News & Politics

An Ex-Oath Keeper’s New Book Gives an Inside Look at the Far-Right Militia Involved in January 6

Jason Van Tatenhove talks about the "war of storytelling" happening in the country.

Photo courtesy of Jason Van Tatenhove.

Jason Van Tatenhove became the national spokesman for the Oath Keepers (the anti-government militia implicated in the January 6 attack on the Capitol) in 2015, walking away from the group a year and a half later. His book about the experience, The Perils of Extremism: How I Left the Oath Keepers and Why We Should be Concerned about a Future Civil War, came out last month. “I drank the Kool-Aid and I became more radicalized over time,” Van Tatenhove told me last fall, when I was reporting on his time with the Oath Keepers. I recently caught up with Van Tatenhove to discuss his book, the recent conviction of Oath Keepers founder Stewart Rhodes, and how to address the threat of anti-government extremism.

What was your goal in writing the book?

When I first started this crazy misadventure with the Oath Keepers, I was thinking [I would write] this generation’s version of [Hunter S. Thompson’s book] Hells Angels. I just figured it was going to be this kind of unique view of these historic events that were happening that started with the [2014] Bundy ranch [standoff]. Then I got sucked into things. I had no idea it was going to lead to me becoming the national media director [of the Oath Keepers]. Then I just was looking to get out [of the Oath Keepers] and keep my head above water. I started writing for the local newspaper. I really began thinking about how I’d had this period of a year and a half with this organization that has gone on to storm the Capitol. And while there have been books written about [the Oath Keepers] from professors in ivory towers, there really wasn’t a regular guy’s view from the inside.  

Have you received any threats from current or former Oath Keepers on account of the book?

Not yet. I really have taken steps to safeguard my family and myself. I change my [phone] number every few months. I’m no longer on social media at all. I’ve kind of really insulated myself as much as possible.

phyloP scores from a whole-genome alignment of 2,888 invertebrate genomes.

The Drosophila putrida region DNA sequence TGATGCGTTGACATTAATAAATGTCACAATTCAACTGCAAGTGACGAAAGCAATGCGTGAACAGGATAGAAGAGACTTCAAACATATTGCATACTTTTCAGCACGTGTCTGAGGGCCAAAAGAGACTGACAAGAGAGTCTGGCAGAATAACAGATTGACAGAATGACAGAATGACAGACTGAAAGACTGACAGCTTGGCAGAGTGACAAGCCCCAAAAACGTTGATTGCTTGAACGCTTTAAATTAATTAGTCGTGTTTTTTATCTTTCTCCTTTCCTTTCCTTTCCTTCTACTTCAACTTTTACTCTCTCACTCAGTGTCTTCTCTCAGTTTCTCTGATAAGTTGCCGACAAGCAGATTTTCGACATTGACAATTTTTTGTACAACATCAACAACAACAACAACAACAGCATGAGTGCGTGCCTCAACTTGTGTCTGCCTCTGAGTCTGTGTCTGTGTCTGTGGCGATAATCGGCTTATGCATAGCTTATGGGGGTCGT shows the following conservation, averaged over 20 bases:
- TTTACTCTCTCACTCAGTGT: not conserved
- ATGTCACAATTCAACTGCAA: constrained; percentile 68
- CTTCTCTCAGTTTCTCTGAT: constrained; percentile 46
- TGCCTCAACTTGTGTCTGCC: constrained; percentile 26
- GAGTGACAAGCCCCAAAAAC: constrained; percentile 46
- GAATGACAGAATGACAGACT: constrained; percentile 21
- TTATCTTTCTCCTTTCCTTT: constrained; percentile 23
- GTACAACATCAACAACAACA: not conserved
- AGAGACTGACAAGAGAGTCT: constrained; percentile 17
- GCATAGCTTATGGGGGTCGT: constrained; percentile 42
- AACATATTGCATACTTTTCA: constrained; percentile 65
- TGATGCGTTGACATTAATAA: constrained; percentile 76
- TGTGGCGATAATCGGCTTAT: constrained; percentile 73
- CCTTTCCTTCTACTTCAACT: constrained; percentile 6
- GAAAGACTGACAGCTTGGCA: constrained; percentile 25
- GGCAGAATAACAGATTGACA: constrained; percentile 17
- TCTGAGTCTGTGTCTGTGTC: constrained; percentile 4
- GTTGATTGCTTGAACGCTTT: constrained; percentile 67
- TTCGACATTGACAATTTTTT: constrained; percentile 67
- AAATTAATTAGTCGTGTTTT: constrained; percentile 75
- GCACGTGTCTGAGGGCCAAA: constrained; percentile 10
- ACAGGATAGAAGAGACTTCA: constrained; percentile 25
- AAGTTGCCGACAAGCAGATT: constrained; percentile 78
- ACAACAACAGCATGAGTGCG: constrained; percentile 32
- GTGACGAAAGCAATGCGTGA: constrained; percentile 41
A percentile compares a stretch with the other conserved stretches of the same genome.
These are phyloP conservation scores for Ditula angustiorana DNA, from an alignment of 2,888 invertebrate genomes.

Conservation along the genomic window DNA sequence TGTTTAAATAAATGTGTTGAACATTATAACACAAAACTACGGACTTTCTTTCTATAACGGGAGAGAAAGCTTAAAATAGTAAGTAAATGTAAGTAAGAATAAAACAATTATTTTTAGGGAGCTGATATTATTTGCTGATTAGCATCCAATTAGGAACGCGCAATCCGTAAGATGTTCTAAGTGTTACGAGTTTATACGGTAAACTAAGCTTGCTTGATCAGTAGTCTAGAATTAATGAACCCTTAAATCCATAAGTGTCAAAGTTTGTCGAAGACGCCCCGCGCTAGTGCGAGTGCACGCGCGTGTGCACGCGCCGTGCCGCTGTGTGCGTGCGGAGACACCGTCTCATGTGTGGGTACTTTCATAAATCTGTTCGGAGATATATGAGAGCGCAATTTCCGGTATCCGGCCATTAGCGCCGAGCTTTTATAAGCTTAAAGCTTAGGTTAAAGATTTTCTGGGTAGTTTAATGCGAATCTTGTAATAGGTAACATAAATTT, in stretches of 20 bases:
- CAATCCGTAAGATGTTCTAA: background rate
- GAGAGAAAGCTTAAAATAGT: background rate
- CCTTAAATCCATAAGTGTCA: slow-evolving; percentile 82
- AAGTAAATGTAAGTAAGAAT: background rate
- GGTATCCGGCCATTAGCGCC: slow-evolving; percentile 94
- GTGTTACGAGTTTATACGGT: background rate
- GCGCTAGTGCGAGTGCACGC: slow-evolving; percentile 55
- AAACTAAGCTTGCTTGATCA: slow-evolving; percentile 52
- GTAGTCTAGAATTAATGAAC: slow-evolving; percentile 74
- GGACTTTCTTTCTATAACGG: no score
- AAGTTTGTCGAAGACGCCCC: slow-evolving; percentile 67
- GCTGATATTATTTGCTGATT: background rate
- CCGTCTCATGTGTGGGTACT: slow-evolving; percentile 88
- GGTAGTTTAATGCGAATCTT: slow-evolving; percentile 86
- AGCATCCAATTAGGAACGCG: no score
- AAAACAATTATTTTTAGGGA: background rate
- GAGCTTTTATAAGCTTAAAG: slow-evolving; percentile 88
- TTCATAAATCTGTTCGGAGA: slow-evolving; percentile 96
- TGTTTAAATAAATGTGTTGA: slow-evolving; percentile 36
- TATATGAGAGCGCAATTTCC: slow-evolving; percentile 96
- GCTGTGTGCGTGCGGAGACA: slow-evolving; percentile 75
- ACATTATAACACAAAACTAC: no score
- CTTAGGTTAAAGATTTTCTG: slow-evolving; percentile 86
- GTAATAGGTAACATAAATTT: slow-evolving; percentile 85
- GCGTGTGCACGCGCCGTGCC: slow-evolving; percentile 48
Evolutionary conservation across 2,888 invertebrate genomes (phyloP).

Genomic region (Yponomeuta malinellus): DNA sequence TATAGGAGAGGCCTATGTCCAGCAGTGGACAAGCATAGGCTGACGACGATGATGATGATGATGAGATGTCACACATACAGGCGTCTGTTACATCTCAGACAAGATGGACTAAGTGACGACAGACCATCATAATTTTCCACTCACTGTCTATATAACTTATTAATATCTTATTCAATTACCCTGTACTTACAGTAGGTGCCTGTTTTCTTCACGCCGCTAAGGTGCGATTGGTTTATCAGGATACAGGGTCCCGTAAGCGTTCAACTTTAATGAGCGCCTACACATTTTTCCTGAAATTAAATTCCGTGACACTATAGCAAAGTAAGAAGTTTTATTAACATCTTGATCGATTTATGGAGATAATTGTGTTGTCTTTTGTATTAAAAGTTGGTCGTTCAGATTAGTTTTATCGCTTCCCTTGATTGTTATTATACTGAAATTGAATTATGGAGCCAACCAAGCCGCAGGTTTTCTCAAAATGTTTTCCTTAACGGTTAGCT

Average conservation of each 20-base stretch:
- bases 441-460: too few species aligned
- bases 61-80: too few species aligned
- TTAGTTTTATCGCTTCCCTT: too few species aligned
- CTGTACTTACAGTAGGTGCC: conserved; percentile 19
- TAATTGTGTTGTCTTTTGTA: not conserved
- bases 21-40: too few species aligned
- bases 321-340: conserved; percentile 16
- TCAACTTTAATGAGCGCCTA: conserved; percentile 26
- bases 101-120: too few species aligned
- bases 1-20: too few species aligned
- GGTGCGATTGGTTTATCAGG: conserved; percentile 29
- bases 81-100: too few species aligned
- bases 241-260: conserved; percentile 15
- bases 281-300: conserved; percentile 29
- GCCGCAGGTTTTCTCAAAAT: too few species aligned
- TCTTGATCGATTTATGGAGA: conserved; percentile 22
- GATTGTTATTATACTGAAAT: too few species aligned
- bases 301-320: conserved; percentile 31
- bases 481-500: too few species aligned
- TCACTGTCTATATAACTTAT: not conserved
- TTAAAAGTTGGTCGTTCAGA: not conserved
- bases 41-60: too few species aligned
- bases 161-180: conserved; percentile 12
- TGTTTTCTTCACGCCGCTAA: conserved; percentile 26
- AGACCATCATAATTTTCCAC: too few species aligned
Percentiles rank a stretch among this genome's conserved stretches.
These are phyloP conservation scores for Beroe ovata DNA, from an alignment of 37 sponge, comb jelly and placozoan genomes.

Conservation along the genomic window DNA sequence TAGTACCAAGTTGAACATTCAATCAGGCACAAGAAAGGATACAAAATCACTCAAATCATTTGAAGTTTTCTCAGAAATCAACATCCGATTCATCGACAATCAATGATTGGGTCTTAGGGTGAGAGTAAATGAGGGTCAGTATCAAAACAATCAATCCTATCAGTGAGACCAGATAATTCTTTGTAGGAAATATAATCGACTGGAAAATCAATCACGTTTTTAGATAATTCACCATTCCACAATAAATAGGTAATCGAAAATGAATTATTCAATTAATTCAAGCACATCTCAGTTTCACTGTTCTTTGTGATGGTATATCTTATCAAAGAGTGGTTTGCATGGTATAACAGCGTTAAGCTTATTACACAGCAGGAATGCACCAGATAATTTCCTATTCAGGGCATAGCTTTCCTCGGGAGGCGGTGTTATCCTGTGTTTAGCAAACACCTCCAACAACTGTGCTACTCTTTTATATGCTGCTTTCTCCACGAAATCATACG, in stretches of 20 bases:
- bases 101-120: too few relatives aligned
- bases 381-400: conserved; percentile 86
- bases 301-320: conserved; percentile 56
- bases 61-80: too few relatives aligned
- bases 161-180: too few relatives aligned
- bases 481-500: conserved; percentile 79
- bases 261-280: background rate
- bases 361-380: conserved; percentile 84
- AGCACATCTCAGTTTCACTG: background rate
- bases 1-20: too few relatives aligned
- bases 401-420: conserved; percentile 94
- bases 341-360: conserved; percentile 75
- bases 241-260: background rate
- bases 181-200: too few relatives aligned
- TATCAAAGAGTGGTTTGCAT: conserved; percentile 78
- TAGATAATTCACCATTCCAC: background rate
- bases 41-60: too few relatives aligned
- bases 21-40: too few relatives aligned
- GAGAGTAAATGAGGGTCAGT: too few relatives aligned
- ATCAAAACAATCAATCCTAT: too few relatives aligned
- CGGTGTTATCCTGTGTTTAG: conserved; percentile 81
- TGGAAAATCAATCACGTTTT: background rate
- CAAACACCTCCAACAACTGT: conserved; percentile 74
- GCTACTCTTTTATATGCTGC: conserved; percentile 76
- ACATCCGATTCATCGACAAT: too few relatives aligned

Your former boss, Oath Keepers founder Stewart Rhodes, was found guilty of seditious conspiracy last fall. What’s your reaction to that?

He kind of had it coming. He kept pushing and kept pushing, and when you get to the point where you’re helping to facilitate a violent coup attempt to dismantle our democracy, there has to be some recourse for that. Because otherwise, we descend into anarchy. Watching January 6 and watching all of it kind of makes me sick to my stomach because I had a part to play in that. I’m doing my best to counteract that now and really look at ways that I can get to a better place.

What advice do you have for local or federal policymakers in the DC area who are looking to address the threat of anti-government extremism?

I think we need to look at things in the short term—kind of stopgap measures—and then we also need to look at things on a longer timeline. The stopgap things are more immediate. They’re like band-aids. We’ve got to perform our national first aid, which includes holding people, specifically in the leadership [of extremist groups], to account because that largely hasn’t happened up until now.

But more importantly, I think we need to look at longer-term approaches and really break down what has been happening. I think we’ve really been in a war of mythologies, a war of storytelling. We explain the world to each other through stories. We seem to be biologically hardwired to respond to storytelling. And I think, whether it was intentional or just stumbled upon, storytelling has been weaponized by extremists. I’ve come to this conclusion [because I was] part of [an extremist] propaganda machine that keyed into this.

In my thinking, a lot of this starts with the storytelling, whether that be Alex Jones telling a story about a pedophile cabal that is peddling children through pizza shops, or it could be a story like Star Wars. These stories have such an impact on us as a culture. But by [telling the stories about ourselves and our country] with real information and human compassion and the moral character that we want to see in our United States and the world we want our children to inherit, that can have an impact. We can really use it to get to a better place and become architects of a [better] future.

Senior Writer

Luke Mullins is a senior writer at Washingtonian magazine focusing on the people and institutions that control the city’s levers of power. He has written about the Koch Brothers’ attempt to take over The Cato Institute, David Gregory’s ouster as moderator of NBC’s Meet the Press, the collapse of Washington’s Metro system, and the conflict that split apart the founders of Politico.